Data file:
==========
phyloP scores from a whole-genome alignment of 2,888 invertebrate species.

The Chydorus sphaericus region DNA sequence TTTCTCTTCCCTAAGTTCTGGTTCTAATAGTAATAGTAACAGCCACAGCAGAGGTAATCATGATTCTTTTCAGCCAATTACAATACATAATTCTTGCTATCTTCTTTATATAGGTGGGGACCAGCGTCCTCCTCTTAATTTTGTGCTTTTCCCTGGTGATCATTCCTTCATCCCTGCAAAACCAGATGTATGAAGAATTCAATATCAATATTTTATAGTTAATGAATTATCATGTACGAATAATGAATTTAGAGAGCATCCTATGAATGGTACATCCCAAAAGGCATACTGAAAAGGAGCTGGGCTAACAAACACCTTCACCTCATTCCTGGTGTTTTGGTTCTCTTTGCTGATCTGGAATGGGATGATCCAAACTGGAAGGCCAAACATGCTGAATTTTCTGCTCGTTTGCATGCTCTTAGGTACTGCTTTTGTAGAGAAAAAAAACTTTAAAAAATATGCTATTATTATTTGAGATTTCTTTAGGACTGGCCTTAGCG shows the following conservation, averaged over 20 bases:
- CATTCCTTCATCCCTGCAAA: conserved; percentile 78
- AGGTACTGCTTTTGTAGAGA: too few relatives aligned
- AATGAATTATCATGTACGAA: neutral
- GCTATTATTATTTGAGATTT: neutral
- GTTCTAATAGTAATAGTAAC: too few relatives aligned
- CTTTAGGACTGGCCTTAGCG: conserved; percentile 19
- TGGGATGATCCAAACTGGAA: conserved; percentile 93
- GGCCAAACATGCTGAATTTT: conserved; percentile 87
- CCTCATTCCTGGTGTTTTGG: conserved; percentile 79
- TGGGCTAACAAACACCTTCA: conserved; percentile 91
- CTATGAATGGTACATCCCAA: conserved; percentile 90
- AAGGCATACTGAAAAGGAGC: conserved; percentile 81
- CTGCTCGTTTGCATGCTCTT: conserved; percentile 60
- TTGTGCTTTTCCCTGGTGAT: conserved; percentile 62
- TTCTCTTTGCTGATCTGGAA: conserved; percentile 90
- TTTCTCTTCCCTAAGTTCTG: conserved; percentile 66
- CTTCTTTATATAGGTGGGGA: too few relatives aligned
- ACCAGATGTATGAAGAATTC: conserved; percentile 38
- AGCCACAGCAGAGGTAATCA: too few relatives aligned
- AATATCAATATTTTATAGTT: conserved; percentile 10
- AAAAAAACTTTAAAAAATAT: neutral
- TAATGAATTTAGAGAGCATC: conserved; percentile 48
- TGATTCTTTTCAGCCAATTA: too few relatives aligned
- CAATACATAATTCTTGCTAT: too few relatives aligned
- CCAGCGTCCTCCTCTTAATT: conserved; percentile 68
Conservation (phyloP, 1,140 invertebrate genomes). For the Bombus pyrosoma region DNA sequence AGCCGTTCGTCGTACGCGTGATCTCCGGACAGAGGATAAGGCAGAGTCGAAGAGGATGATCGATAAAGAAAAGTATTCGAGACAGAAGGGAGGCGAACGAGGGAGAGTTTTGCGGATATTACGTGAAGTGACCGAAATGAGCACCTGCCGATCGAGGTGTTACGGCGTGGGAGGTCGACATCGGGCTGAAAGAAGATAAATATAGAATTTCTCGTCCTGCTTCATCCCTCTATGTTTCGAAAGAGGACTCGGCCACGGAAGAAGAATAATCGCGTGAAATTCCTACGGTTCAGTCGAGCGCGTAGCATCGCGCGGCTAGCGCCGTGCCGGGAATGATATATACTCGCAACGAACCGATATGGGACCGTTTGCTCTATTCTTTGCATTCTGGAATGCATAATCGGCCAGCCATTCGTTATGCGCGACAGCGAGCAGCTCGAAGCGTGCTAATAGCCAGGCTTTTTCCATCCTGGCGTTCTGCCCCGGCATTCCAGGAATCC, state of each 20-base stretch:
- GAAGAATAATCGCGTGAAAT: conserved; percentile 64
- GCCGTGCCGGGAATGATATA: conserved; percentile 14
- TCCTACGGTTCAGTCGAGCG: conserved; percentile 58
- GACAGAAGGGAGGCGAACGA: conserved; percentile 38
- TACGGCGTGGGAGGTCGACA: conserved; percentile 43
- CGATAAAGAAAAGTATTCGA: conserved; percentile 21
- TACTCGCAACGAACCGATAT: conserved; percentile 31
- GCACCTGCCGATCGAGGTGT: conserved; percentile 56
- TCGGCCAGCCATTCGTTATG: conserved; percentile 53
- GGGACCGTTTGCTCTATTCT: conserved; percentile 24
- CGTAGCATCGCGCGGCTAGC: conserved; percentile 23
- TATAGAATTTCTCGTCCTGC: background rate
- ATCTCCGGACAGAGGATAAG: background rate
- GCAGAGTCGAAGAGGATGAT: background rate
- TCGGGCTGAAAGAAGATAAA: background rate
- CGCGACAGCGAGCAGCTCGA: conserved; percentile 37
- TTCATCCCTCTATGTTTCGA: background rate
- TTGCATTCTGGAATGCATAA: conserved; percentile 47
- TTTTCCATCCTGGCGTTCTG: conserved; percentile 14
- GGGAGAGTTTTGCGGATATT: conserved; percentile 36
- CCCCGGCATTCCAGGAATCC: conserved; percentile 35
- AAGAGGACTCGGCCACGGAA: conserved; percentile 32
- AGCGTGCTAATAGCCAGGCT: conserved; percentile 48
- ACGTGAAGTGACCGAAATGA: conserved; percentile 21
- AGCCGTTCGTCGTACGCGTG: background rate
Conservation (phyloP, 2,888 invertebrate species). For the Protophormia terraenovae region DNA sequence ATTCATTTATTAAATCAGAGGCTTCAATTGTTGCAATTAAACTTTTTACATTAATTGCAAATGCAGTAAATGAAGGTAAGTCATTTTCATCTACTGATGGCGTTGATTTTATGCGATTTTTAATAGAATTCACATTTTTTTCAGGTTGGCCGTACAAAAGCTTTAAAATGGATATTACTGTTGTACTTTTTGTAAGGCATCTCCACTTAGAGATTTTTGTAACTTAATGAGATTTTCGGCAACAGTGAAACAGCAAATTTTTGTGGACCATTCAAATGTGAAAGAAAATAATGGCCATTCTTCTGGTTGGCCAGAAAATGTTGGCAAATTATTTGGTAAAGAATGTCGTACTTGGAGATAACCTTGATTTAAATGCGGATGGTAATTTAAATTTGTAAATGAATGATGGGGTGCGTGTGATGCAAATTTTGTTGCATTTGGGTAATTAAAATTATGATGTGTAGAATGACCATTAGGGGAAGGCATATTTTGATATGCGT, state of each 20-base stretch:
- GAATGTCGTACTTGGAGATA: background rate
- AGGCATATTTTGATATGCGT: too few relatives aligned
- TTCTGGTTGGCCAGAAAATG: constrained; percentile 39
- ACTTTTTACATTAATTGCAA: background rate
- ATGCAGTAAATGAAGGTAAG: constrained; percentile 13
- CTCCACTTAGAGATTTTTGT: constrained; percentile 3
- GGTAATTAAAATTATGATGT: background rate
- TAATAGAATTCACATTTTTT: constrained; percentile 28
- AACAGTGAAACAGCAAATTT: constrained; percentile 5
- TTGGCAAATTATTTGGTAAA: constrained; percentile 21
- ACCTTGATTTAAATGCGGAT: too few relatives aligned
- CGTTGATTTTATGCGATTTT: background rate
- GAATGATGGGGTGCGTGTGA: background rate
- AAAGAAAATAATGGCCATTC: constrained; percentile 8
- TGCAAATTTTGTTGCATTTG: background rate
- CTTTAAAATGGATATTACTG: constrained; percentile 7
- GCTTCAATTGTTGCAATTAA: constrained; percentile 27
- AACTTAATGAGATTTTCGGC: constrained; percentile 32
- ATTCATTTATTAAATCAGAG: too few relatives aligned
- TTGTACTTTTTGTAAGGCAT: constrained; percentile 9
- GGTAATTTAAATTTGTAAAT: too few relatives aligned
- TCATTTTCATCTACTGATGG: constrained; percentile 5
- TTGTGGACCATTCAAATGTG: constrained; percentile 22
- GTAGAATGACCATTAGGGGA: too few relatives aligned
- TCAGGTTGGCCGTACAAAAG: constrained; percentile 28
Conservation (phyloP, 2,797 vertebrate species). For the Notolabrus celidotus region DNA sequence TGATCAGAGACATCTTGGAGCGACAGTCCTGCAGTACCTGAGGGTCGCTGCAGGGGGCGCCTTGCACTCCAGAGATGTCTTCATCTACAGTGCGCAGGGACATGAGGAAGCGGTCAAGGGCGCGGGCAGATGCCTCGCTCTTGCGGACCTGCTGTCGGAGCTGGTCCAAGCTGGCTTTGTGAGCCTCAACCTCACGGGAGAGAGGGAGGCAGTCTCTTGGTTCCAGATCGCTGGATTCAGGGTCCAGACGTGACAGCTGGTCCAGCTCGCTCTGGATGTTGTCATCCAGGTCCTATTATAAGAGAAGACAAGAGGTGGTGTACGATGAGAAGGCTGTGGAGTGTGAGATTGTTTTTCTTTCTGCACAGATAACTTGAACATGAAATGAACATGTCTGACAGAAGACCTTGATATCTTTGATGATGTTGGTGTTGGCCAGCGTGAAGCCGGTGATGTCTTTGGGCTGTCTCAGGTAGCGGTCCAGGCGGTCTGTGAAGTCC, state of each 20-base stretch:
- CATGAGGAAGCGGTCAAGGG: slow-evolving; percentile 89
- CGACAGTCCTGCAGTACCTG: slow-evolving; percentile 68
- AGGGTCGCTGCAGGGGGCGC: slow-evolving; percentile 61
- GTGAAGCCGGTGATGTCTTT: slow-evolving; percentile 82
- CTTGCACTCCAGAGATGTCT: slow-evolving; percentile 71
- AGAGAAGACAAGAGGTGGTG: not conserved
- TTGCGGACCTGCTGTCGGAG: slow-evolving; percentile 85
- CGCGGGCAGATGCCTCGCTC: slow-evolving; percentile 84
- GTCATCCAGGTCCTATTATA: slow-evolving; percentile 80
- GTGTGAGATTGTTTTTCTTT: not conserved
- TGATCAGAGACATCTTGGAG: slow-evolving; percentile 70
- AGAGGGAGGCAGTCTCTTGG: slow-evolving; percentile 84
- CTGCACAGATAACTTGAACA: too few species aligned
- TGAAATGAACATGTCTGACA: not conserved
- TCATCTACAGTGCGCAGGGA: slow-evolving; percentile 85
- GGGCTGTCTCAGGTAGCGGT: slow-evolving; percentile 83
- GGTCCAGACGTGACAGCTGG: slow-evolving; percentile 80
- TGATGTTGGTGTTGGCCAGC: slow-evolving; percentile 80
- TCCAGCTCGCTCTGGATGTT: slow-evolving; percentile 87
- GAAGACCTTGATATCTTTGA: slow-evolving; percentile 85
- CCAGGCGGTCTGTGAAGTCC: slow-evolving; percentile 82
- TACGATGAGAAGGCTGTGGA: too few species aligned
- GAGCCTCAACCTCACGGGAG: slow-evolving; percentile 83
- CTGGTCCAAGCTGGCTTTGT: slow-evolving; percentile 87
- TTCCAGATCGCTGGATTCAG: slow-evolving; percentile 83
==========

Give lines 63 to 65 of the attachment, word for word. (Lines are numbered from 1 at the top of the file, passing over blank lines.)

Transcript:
- AACAGTGAAACAGCAAATTT: constrained; percentile 5
- TTGGCAAATTATTTGGTAAA: constrained; percentile 21
- ACCTTGATTTAAATGCGGAT: too few relatives aligned